The Breakers ranks as the most spectacular of the Gilded Age mansions that visitors to Newport can visit.
Marble House ranks a close second.
And there’s a reason for that.
Vanderbilt sisters-in-law built the two opulent cottages because of their intense social rivalry. Alice Vanderbilt masterminded the Breakers, Alva Vanderbilt Marble House.
They had married the grandsons of Cornelius Vanderbilt, who built a transportation empire from a small boat he used to start a ferry service from Staten Island.
The Vanderbilt Family Saga
Vanderbilt, known as the commodore, had 13 children, but he wanted to keep his fortune intact. So he bequeathed the bulk of his money to his son William, known as Billy.
Billy himself had nine children. His oldest son, Cornelius, expected to inherit most of his father’s money, as his father had before him.
But Cornelius’ younger brother William Kissam Vanderbilt had married a driven social climber named Alva Smith. Though no American fortune exceeded the Vanderbilts’, New York’s social elite considered them coarse parvenus. So despite their money, the Vanderbilts were excluded from the best clubs, the best parties, the best seats at the opera.
Alva set out to change that with an over-the-top costume ball. She invited Mrs. Astor, who ruled New York Society – and ruled out the Vanderbilts. As the date of the ball approached, everyone who was anyone in New York talked about it. Mrs. Astor caved and went to Alva’s ball. From then on, the Vanderbilts were in.
BIlly Vanderbilt, grateful to Alva, divided most of the Vanderbilt money between William and Cornelius. That infuriated Cornelius’ wife, Alice.
Breakers vs. Marble House
After Billy died in 1885, Alva began work on Marble House in Newport. Newport was then just coming into its own as an ostentatious summer playground for the super-rich. Alva hired Richard Morris Hunt to design the marble palace. The 50-room mansion, which resembles the White House, cost $11 million and took four years to build and decorate.
As soon as Alva finished Marble House, Alice hired Hunt to design the Breakers. She envisioned a 16th-century Genoese palace, but bigger and better than Marble House.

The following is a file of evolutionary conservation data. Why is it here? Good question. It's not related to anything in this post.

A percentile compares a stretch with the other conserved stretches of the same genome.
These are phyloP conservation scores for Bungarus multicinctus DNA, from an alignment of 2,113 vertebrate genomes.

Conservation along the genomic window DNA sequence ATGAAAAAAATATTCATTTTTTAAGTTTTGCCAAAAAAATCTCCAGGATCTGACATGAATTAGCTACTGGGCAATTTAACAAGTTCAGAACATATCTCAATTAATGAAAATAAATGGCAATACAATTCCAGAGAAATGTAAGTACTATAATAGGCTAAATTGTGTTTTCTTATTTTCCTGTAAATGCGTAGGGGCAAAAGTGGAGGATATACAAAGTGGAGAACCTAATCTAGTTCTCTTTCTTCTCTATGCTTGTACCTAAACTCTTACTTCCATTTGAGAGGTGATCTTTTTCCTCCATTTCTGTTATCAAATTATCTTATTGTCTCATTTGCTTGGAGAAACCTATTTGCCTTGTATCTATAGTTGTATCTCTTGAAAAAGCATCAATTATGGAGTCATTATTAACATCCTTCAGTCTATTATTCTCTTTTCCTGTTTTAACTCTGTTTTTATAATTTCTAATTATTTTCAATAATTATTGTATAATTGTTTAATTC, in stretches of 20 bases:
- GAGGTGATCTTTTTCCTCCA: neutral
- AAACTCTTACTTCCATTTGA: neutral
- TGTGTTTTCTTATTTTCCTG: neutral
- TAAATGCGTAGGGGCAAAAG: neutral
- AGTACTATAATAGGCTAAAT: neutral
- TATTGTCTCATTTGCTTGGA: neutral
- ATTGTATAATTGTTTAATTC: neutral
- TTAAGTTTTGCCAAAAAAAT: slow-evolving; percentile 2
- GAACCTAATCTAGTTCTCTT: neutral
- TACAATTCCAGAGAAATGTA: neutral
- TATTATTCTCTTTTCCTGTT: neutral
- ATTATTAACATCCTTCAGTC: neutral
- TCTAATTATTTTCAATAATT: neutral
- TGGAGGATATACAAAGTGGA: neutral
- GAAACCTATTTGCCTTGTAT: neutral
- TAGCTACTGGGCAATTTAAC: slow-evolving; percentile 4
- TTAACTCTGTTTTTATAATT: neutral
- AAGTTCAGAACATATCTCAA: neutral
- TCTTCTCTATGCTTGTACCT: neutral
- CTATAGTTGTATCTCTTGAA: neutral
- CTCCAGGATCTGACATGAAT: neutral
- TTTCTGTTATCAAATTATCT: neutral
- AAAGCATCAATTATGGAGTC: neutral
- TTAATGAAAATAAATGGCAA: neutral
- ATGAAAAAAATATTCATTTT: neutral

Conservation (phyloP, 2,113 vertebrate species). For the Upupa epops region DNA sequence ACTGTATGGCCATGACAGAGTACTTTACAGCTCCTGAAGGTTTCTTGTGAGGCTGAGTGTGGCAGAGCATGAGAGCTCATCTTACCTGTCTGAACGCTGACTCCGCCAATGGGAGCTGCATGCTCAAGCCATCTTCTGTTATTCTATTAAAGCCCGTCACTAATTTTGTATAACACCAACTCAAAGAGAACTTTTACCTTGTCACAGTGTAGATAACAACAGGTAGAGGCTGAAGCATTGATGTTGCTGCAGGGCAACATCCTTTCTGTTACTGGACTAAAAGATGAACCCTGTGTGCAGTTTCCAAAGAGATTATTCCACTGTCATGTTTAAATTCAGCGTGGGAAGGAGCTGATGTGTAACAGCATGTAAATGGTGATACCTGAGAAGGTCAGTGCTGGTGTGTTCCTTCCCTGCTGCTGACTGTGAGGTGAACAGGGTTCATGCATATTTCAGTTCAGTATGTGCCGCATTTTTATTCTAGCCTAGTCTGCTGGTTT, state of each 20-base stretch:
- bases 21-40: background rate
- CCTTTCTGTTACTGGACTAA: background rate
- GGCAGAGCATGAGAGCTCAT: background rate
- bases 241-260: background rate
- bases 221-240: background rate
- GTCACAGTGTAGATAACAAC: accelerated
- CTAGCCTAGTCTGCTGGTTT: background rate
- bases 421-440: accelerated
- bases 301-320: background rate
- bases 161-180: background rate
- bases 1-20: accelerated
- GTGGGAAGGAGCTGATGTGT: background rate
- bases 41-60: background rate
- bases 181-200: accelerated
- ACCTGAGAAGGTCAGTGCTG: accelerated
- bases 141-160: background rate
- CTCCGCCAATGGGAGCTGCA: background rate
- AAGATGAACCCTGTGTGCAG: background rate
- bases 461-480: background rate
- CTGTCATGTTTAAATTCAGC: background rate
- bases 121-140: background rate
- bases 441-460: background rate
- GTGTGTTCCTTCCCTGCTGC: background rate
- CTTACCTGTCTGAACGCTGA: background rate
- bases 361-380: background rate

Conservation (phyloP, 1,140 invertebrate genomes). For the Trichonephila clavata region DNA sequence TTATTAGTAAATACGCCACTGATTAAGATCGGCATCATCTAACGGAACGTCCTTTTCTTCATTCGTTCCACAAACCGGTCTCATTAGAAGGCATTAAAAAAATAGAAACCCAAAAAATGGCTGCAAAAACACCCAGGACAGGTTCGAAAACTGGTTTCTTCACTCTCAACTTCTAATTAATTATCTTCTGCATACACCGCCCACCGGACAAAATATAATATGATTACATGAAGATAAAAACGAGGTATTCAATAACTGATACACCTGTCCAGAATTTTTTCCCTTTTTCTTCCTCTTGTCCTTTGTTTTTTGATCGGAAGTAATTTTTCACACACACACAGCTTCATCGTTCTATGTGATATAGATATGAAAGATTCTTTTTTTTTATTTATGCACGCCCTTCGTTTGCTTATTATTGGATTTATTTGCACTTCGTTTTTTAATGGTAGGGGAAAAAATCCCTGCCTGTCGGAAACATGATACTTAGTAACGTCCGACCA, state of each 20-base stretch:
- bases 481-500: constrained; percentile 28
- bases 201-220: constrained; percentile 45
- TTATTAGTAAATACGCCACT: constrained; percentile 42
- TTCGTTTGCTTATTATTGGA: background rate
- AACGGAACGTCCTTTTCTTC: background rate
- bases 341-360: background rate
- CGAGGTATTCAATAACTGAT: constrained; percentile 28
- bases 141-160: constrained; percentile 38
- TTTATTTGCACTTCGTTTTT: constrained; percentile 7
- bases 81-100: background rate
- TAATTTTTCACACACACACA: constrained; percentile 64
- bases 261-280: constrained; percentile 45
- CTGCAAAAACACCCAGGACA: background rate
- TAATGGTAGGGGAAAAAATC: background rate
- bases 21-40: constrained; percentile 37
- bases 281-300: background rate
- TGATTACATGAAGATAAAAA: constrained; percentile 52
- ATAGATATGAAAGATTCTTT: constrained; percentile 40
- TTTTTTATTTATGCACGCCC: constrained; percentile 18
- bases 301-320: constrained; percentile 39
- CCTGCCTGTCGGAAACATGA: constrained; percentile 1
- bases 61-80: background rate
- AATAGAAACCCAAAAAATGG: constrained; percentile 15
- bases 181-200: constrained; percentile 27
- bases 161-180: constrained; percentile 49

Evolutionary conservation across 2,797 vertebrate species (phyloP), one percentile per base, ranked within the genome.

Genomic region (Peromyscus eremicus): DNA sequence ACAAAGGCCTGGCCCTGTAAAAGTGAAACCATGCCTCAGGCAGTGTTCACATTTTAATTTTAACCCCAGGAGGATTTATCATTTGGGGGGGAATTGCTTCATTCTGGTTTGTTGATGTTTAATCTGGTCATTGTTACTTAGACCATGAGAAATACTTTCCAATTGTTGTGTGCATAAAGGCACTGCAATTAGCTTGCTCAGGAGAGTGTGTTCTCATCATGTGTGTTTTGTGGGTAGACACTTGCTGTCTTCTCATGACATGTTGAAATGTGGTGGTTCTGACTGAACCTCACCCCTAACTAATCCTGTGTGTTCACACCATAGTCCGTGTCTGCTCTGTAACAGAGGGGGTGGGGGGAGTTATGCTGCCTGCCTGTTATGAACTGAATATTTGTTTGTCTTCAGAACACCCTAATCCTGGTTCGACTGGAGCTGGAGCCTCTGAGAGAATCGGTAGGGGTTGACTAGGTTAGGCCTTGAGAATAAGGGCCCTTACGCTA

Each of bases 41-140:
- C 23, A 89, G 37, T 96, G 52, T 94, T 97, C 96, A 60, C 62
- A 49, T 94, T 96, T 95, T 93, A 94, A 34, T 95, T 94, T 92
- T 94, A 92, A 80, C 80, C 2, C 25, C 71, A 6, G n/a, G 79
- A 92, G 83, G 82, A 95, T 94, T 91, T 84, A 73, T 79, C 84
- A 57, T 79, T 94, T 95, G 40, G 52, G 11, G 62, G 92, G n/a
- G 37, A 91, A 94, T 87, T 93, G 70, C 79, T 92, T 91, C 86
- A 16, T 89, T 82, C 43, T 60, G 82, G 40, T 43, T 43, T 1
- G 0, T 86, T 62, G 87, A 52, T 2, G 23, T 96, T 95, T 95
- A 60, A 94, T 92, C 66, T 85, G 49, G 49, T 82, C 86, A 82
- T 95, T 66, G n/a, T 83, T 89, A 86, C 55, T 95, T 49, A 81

The Breakers took its name from the house that burned down. Cornelius and Alice bought the land and built Breakers 2.0. Built between 1892 and 1895, it had 70 rooms to Marble House’s 50, five floors to its rival’s four. And Alice spent more than $12 million compared to Alva’s $11 million.
Cornelius Vanderbilt died of a stroke five years after the Breakers opened for summer. Alva divorced William three years after she finished Marble House and kept the house. Alice outlived Cornelius by 35 years. When she died in 1934, she left the house to her daughter, Countess Gladys Széchenyi. But the Vanderbilt money was running out, and the countess couldn’t keep up the Breakers. In 1948, she leased it for $1 a year to the Preservation Society of Newport, which bought it and 95 percent of the furniture from her heirs in 1972.
Visiting the Breakers
Visitors first pass through a 30 foot wrought iron gate, then through a massive porte cochere where people could disembark from their carriages without getting caught in the rain.
Inside the rooms flow into each other, beginning with the white marble Great Hall. It’s 50 feet by 50 feet by 50, lavishly ornamented. All the public rooms, in fact, are crammed with ornately carved marble, alabaster and gilded wood, painted ceilings, statuary, stained glass and Italian tapestry. One visitor noticed custom relief work on some of the bedroom hinges.
The dining room features a 34-seat table. It’s perhaps the grandest room in the house — with 2400 square feet,12 alabaster Corinthian columns supporting a colossal gilt cornice and enormous chandeliers.
Upstairs, the bedrooms don’t have quite the same lavish ornamentation as the public rooms. Alice Vanderbilt, though, had an oval bedroom (large, of course) with four closets for her clothes.
There is a gift shop and a cafe has premade food, drinks and snacks, premade sandwiches, along with a tables and chairs.
Five Things You Won’t Forget About the Breakers